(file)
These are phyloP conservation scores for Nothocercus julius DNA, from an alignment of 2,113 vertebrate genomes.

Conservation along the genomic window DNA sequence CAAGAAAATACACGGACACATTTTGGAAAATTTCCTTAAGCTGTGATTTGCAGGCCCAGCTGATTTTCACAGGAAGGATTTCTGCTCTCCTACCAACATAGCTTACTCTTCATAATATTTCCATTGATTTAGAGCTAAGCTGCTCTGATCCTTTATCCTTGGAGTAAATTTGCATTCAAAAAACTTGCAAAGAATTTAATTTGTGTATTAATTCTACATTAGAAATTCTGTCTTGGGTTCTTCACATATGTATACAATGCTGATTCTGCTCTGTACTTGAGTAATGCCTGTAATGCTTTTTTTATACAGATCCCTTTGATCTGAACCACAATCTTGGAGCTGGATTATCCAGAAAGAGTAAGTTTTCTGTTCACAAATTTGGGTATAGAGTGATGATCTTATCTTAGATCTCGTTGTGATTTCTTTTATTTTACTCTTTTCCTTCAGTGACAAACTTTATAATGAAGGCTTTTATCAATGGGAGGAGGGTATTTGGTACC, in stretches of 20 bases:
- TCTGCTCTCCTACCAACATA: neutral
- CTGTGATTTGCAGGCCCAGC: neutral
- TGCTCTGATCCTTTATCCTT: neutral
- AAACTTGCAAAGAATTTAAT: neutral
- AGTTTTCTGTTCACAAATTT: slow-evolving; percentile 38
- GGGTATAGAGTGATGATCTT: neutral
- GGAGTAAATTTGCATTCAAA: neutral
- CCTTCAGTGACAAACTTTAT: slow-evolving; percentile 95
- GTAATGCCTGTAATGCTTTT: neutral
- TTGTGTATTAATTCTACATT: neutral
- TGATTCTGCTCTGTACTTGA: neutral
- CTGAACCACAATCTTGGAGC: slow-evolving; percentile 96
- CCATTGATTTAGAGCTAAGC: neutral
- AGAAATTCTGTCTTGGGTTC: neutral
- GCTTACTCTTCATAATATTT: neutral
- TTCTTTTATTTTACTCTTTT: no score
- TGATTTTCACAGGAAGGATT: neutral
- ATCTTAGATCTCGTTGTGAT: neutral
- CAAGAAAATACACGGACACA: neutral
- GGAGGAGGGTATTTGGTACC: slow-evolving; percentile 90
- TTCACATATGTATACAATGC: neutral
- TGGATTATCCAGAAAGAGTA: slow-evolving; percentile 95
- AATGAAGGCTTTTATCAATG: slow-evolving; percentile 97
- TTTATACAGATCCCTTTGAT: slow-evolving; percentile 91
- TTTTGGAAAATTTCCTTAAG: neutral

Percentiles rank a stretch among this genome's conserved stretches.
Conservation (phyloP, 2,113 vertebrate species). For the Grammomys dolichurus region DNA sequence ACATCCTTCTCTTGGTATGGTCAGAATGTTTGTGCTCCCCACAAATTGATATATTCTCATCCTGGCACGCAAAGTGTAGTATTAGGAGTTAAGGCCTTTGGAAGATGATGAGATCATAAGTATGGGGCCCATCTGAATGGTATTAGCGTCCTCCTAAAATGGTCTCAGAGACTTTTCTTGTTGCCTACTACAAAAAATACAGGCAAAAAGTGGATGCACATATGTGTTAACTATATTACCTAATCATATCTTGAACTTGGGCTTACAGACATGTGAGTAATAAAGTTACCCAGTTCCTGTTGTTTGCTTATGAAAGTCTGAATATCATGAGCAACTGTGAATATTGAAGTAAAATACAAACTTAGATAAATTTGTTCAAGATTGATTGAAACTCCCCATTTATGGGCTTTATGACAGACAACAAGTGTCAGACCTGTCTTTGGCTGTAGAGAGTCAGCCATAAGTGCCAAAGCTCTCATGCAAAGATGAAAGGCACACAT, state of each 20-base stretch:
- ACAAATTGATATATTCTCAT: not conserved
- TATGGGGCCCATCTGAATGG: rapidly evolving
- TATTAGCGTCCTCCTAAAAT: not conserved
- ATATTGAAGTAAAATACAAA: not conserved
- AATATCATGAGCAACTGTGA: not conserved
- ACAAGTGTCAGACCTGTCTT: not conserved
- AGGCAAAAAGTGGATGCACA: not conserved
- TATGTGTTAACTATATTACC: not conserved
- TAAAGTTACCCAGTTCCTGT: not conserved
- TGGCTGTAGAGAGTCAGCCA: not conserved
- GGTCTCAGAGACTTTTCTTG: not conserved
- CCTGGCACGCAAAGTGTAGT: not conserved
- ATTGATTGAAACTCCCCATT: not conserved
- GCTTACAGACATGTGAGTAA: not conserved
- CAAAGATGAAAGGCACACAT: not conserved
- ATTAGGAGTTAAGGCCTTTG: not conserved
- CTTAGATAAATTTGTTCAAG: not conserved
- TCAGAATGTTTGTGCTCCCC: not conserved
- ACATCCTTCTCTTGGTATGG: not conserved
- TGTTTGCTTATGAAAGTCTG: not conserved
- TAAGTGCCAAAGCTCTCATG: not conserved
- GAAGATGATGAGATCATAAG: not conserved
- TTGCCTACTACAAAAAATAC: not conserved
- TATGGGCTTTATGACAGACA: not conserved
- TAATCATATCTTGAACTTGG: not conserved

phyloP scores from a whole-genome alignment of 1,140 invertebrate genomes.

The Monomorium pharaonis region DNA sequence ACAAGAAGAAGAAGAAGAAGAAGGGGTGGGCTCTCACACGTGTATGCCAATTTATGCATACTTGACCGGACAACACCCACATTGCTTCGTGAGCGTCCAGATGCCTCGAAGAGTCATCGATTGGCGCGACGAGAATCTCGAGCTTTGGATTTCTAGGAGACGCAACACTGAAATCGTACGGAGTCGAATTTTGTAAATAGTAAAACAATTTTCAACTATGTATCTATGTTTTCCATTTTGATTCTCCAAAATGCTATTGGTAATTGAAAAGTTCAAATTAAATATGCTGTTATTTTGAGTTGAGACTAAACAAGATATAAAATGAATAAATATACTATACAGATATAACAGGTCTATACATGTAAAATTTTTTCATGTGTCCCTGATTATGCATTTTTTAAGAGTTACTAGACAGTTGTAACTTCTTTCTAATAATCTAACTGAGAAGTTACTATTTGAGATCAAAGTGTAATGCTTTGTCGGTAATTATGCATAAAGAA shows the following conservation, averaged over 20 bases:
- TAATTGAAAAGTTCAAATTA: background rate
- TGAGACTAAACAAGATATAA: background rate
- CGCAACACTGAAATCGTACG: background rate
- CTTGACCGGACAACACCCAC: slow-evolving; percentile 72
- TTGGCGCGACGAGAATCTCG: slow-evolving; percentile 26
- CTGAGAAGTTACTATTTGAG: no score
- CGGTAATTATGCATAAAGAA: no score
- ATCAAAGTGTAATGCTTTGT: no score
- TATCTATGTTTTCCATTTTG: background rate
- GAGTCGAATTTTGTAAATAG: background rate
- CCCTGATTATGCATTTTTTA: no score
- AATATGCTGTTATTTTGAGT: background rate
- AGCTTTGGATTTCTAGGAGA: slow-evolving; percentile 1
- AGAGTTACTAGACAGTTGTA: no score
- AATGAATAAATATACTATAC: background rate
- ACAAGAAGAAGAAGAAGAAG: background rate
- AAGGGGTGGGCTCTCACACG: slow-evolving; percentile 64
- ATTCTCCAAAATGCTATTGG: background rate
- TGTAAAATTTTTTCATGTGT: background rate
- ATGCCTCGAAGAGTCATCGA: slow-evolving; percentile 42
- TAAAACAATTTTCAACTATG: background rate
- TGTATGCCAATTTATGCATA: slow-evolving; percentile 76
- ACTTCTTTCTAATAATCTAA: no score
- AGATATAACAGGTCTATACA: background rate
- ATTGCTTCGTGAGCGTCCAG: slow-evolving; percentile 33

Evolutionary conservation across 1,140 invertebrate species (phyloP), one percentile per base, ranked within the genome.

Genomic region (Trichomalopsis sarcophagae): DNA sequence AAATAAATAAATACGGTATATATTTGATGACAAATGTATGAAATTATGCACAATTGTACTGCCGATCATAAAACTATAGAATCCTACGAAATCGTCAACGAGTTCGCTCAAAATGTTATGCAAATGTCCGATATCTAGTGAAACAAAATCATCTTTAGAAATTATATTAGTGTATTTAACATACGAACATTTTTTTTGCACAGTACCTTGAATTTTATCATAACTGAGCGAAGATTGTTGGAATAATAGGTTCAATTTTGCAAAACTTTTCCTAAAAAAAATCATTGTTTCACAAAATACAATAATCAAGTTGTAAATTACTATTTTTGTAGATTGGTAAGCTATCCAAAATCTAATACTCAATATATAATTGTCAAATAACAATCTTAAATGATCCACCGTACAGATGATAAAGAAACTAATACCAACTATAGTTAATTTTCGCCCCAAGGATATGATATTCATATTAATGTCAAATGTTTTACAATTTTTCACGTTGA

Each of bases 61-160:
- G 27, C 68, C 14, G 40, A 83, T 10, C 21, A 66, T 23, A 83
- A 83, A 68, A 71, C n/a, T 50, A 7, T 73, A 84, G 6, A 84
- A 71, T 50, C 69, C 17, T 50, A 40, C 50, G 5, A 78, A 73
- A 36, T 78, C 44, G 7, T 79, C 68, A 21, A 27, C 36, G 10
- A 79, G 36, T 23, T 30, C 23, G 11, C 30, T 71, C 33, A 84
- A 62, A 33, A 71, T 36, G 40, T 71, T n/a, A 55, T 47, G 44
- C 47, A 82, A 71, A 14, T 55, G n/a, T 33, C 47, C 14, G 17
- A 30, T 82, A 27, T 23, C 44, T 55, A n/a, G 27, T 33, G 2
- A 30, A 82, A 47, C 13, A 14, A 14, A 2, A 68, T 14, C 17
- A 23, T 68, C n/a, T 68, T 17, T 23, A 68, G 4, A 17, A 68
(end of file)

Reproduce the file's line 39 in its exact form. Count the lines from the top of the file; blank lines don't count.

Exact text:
- TGGCTGTAGAGAGTCAGCCA: not conserved